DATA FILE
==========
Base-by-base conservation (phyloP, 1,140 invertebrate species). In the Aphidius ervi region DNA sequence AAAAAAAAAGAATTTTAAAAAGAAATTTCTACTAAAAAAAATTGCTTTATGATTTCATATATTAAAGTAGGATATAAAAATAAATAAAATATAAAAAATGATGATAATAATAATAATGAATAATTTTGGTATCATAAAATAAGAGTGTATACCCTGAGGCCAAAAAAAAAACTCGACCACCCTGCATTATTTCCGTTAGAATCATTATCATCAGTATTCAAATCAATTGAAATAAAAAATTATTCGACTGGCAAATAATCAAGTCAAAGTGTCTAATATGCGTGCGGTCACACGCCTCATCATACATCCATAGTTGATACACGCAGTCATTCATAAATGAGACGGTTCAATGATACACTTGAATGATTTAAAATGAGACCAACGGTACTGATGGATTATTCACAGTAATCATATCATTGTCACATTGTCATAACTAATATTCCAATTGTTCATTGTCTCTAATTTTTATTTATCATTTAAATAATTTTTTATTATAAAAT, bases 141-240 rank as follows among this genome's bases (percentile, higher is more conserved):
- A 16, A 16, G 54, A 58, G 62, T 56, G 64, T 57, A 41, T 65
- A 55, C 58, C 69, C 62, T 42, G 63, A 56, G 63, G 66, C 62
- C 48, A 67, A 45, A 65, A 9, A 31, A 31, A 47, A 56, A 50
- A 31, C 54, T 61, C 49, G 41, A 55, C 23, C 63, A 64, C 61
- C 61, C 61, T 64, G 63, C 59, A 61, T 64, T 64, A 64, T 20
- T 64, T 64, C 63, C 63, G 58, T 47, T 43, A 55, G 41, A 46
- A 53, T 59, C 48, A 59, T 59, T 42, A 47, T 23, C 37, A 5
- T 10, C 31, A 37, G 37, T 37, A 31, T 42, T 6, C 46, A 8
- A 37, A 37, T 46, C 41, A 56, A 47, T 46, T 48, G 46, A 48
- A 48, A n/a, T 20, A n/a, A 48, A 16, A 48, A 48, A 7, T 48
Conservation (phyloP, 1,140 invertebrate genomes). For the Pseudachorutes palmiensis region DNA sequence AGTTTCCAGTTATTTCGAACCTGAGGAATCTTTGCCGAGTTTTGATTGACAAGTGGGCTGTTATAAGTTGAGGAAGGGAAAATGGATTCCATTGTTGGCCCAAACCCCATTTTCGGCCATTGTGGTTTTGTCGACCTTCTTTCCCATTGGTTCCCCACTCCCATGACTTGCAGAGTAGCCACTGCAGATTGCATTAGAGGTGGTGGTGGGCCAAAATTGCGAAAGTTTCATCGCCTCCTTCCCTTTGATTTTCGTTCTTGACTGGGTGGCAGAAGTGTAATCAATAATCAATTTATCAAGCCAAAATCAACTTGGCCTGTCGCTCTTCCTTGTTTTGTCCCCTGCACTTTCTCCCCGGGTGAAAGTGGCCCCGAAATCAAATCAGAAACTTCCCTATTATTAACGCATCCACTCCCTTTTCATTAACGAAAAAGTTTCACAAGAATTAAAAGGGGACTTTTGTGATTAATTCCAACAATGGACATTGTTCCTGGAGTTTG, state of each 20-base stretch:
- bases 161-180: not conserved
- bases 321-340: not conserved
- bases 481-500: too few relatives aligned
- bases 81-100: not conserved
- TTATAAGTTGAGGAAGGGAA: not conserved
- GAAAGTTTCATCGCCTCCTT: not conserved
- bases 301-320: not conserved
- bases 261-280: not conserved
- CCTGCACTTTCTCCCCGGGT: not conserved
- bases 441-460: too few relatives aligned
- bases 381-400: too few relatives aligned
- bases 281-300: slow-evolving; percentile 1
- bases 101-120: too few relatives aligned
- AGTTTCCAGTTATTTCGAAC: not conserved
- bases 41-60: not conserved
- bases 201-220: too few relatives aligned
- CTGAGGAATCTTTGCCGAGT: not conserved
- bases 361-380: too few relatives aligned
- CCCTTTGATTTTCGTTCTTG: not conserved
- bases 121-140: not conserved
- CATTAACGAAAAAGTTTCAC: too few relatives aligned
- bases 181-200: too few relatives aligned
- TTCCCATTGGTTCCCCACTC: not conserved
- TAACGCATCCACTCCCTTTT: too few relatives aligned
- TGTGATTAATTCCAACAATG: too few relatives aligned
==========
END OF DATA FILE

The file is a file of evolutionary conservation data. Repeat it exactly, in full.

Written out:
Base-by-base conservation (phyloP, 1,140 invertebrate species). In the Aphidius ervi region DNA sequence AAAAAAAAAGAATTTTAAAAAGAAATTTCTACTAAAAAAAATTGCTTTATGATTTCATATATTAAAGTAGGATATAAAAATAAATAAAATATAAAAAATGATGATAATAATAATAATGAATAATTTTGGTATCATAAAATAAGAGTGTATACCCTGAGGCCAAAAAAAAAACTCGACCACCCTGCATTATTTCCGTTAGAATCATTATCATCAGTATTCAAATCAATTGAAATAAAAAATTATTCGACTGGCAAATAATCAAGTCAAAGTGTCTAATATGCGTGCGGTCACACGCCTCATCATACATCCATAGTTGATACACGCAGTCATTCATAAATGAGACGGTTCAATGATACACTTGAATGATTTAAAATGAGACCAACGGTACTGATGGATTATTCACAGTAATCATATCATTGTCACATTGTCATAACTAATATTCCAATTGTTCATTGTCTCTAATTTTTATTTATCATTTAAATAATTTTTTATTATAAAAT, bases 141-240 rank as follows among this genome's bases (percentile, higher is more conserved):
- A 16, A 16, G 54, A 58, G 62, T 56, G 64, T 57, A 41, T 65
- A 55, C 58, C 69, C 62, T 42, G 63, A 56, G 63, G 66, C 62
- C 48, A 67, A 45, A 65, A 9, A 31, A 31, A 47, A 56, A 50
- A 31, C 54, T 61, C 49, G 41, A 55, C 23, C 63, A 64, C 61
- C 61, C 61, T 64, G 63, C 59, A 61, T 64, T 64, A 64, T 20
- T 64, T 64, C 63, C 63, G 58, T 47, T 43, A 55, G 41, A 46
- A 53, T 59, C 48, A 59, T 59, T 42, A 47, T 23, C 37, A 5
- T 10, C 31, A 37, G 37, T 37, A 31, T 42, T 6, C 46, A 8
- A 37, A 37, T 46, C 41, A 56, A 47, T 46, T 48, G 46, A 48
- A 48, A n/a, T 20, A n/a, A 48, A 16, A 48, A 48, A 7, T 48
Conservation (phyloP, 1,140 invertebrate genomes). For the Pseudachorutes palmiensis region DNA sequence AGTTTCCAGTTATTTCGAACCTGAGGAATCTTTGCCGAGTTTTGATTGACAAGTGGGCTGTTATAAGTTGAGGAAGGGAAAATGGATTCCATTGTTGGCCCAAACCCCATTTTCGGCCATTGTGGTTTTGTCGACCTTCTTTCCCATTGGTTCCCCACTCCCATGACTTGCAGAGTAGCCACTGCAGATTGCATTAGAGGTGGTGGTGGGCCAAAATTGCGAAAGTTTCATCGCCTCCTTCCCTTTGATTTTCGTTCTTGACTGGGTGGCAGAAGTGTAATCAATAATCAATTTATCAAGCCAAAATCAACTTGGCCTGTCGCTCTTCCTTGTTTTGTCCCCTGCACTTTCTCCCCGGGTGAAAGTGGCCCCGAAATCAAATCAGAAACTTCCCTATTATTAACGCATCCACTCCCTTTTCATTAACGAAAAAGTTTCACAAGAATTAAAAGGGGACTTTTGTGATTAATTCCAACAATGGACATTGTTCCTGGAGTTTG, state of each 20-base stretch:
- bases 161-180: not conserved
- bases 321-340: not conserved
- bases 481-500: too few relatives aligned
- bases 81-100: not conserved
- TTATAAGTTGAGGAAGGGAA: not conserved
- GAAAGTTTCATCGCCTCCTT: not conserved
- bases 301-320: not conserved
- bases 261-280: not conserved
- CCTGCACTTTCTCCCCGGGT: not conserved
- bases 441-460: too few relatives aligned
- bases 381-400: too few relatives aligned
- bases 281-300: slow-evolving; percentile 1
- bases 101-120: too few relatives aligned
- AGTTTCCAGTTATTTCGAAC: not conserved
- bases 41-60: not conserved
- bases 201-220: too few relatives aligned
- CTGAGGAATCTTTGCCGAGT: not conserved
- bases 361-380: too few relatives aligned
- CCCTTTGATTTTCGTTCTTG: not conserved
- bases 121-140: not conserved
- CATTAACGAAAAAGTTTCAC: too few relatives aligned
- bases 181-200: too few relatives aligned
- TTCCCATTGGTTCCCCACTC: not conserved
- TAACGCATCCACTCCCTTTT: too few relatives aligned
- TGTGATTAATTCCAACAATG: too few relatives aligned